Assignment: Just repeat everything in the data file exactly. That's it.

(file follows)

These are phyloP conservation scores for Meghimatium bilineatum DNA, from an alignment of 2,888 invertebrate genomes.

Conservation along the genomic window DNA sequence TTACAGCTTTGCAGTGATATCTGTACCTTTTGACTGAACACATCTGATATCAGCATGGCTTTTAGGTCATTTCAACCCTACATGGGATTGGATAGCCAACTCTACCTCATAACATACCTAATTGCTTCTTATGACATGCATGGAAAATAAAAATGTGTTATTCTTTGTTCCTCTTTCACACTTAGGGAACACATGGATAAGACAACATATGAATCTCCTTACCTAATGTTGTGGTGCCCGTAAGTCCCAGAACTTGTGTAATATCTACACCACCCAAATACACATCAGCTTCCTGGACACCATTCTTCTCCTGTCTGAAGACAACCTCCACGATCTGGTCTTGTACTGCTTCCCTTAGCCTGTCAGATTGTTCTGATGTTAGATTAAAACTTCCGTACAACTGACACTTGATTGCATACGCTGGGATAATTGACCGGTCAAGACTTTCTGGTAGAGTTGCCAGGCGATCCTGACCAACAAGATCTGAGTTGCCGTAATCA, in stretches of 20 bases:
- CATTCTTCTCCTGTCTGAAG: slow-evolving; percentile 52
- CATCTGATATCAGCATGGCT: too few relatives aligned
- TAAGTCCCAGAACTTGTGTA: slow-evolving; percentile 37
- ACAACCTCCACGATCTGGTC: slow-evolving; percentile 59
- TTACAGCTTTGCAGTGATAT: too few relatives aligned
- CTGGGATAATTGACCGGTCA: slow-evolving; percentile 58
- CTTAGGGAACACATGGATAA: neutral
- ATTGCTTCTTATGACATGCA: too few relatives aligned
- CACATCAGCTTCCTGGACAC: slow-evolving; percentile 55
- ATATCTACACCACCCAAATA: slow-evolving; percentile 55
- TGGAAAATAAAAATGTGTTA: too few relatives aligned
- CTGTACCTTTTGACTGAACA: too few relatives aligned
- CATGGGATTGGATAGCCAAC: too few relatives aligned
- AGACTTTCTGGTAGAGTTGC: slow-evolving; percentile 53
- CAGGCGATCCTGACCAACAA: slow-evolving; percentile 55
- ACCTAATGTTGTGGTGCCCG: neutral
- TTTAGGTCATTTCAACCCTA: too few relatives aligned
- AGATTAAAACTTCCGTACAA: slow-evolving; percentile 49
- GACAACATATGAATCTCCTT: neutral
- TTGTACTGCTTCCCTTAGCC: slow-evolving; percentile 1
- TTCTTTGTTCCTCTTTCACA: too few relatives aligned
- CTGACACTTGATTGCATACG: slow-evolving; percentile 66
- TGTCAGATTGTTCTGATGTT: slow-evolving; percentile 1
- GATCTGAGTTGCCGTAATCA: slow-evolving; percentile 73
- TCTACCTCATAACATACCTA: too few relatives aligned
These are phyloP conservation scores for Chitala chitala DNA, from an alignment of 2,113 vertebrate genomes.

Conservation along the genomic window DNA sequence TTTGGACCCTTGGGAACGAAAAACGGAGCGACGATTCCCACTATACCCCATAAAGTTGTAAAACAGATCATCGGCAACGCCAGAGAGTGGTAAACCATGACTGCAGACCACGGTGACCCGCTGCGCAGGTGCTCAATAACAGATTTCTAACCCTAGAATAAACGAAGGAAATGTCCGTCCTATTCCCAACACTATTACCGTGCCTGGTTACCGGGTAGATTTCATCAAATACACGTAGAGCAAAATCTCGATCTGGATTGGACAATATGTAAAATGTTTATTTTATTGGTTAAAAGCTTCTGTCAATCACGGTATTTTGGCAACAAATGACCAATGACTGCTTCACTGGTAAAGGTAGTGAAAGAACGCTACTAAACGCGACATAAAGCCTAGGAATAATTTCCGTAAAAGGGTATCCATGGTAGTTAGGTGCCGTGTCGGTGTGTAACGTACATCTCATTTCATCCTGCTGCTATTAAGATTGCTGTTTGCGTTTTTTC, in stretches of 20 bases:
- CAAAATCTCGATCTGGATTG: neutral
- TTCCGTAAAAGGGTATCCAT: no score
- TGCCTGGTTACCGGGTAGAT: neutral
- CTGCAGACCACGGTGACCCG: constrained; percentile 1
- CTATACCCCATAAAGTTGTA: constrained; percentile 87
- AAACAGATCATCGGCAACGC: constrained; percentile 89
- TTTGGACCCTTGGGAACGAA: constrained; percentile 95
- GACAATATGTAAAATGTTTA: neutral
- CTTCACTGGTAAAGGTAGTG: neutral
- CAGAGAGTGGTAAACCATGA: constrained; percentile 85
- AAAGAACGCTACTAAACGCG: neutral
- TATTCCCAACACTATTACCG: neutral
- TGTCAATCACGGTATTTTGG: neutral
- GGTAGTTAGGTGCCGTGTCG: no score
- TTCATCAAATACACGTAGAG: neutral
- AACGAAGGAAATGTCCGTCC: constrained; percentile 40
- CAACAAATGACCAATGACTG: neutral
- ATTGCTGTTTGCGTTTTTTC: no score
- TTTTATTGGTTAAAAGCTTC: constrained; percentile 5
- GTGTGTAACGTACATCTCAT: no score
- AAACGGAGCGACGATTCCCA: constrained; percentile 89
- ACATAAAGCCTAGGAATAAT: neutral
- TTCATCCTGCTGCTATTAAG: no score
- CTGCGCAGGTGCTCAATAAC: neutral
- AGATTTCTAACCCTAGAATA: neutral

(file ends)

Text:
These are phyloP conservation scores for Meghimatium bilineatum DNA, from an alignment of 2,888 invertebrate genomes.

Conservation along the genomic window DNA sequence TTACAGCTTTGCAGTGATATCTGTACCTTTTGACTGAACACATCTGATATCAGCATGGCTTTTAGGTCATTTCAACCCTACATGGGATTGGATAGCCAACTCTACCTCATAACATACCTAATTGCTTCTTATGACATGCATGGAAAATAAAAATGTGTTATTCTTTGTTCCTCTTTCACACTTAGGGAACACATGGATAAGACAACATATGAATCTCCTTACCTAATGTTGTGGTGCCCGTAAGTCCCAGAACTTGTGTAATATCTACACCACCCAAATACACATCAGCTTCCTGGACACCATTCTTCTCCTGTCTGAAGACAACCTCCACGATCTGGTCTTGTACTGCTTCCCTTAGCCTGTCAGATTGTTCTGATGTTAGATTAAAACTTCCGTACAACTGACACTTGATTGCATACGCTGGGATAATTGACCGGTCAAGACTTTCTGGTAGAGTTGCCAGGCGATCCTGACCAACAAGATCTGAGTTGCCGTAATCA, in stretches of 20 bases:
- CATTCTTCTCCTGTCTGAAG: slow-evolving; percentile 52
- CATCTGATATCAGCATGGCT: too few relatives aligned
- TAAGTCCCAGAACTTGTGTA: slow-evolving; percentile 37
- ACAACCTCCACGATCTGGTC: slow-evolving; percentile 59
- TTACAGCTTTGCAGTGATAT: too few relatives aligned
- CTGGGATAATTGACCGGTCA: slow-evolving; percentile 58
- CTTAGGGAACACATGGATAA: neutral
- ATTGCTTCTTATGACATGCA: too few relatives aligned
- CACATCAGCTTCCTGGACAC: slow-evolving; percentile 55
- ATATCTACACCACCCAAATA: slow-evolving; percentile 55
- TGGAAAATAAAAATGTGTTA: too few relatives aligned
- CTGTACCTTTTGACTGAACA: too few relatives aligned
- CATGGGATTGGATAGCCAAC: too few relatives aligned
- AGACTTTCTGGTAGAGTTGC: slow-evolving; percentile 53
- CAGGCGATCCTGACCAACAA: slow-evolving; percentile 55
- ACCTAATGTTGTGGTGCCCG: neutral
- TTTAGGTCATTTCAACCCTA: too few relatives aligned
- AGATTAAAACTTCCGTACAA: slow-evolving; percentile 49
- GACAACATATGAATCTCCTT: neutral
- TTGTACTGCTTCCCTTAGCC: slow-evolving; percentile 1
- TTCTTTGTTCCTCTTTCACA: too few relatives aligned
- CTGACACTTGATTGCATACG: slow-evolving; percentile 66
- TGTCAGATTGTTCTGATGTT: slow-evolving; percentile 1
- GATCTGAGTTGCCGTAATCA: slow-evolving; percentile 73
- TCTACCTCATAACATACCTA: too few relatives aligned
These are phyloP conservation scores for Chitala chitala DNA, from an alignment of 2,113 vertebrate genomes.

Conservation along the genomic window DNA sequence TTTGGACCCTTGGGAACGAAAAACGGAGCGACGATTCCCACTATACCCCATAAAGTTGTAAAACAGATCATCGGCAACGCCAGAGAGTGGTAAACCATGACTGCAGACCACGGTGACCCGCTGCGCAGGTGCTCAATAACAGATTTCTAACCCTAGAATAAACGAAGGAAATGTCCGTCCTATTCCCAACACTATTACCGTGCCTGGTTACCGGGTAGATTTCATCAAATACACGTAGAGCAAAATCTCGATCTGGATTGGACAATATGTAAAATGTTTATTTTATTGGTTAAAAGCTTCTGTCAATCACGGTATTTTGGCAACAAATGACCAATGACTGCTTCACTGGTAAAGGTAGTGAAAGAACGCTACTAAACGCGACATAAAGCCTAGGAATAATTTCCGTAAAAGGGTATCCATGGTAGTTAGGTGCCGTGTCGGTGTGTAACGTACATCTCATTTCATCCTGCTGCTATTAAGATTGCTGTTTGCGTTTTTTC, in stretches of 20 bases:
- CAAAATCTCGATCTGGATTG: neutral
- TTCCGTAAAAGGGTATCCAT: no score
- TGCCTGGTTACCGGGTAGAT: neutral
- CTGCAGACCACGGTGACCCG: constrained; percentile 1
- CTATACCCCATAAAGTTGTA: constrained; percentile 87
- AAACAGATCATCGGCAACGC: constrained; percentile 89
- TTTGGACCCTTGGGAACGAA: constrained; percentile 95
- GACAATATGTAAAATGTTTA: neutral
- CTTCACTGGTAAAGGTAGTG: neutral
- CAGAGAGTGGTAAACCATGA: constrained; percentile 85
- AAAGAACGCTACTAAACGCG: neutral
- TATTCCCAACACTATTACCG: neutral
- TGTCAATCACGGTATTTTGG: neutral
- GGTAGTTAGGTGCCGTGTCG: no score
- TTCATCAAATACACGTAGAG: neutral
- AACGAAGGAAATGTCCGTCC: constrained; percentile 40
- CAACAAATGACCAATGACTG: neutral
- ATTGCTGTTTGCGTTTTTTC: no score
- TTTTATTGGTTAAAAGCTTC: constrained; percentile 5
- GTGTGTAACGTACATCTCAT: no score
- AAACGGAGCGACGATTCCCA: constrained; percentile 89
- ACATAAAGCCTAGGAATAAT: neutral
- TTCATCCTGCTGCTATTAAG: no score
- CTGCGCAGGTGCTCAATAAC: neutral
- AGATTTCTAACCCTAGAATA: neutral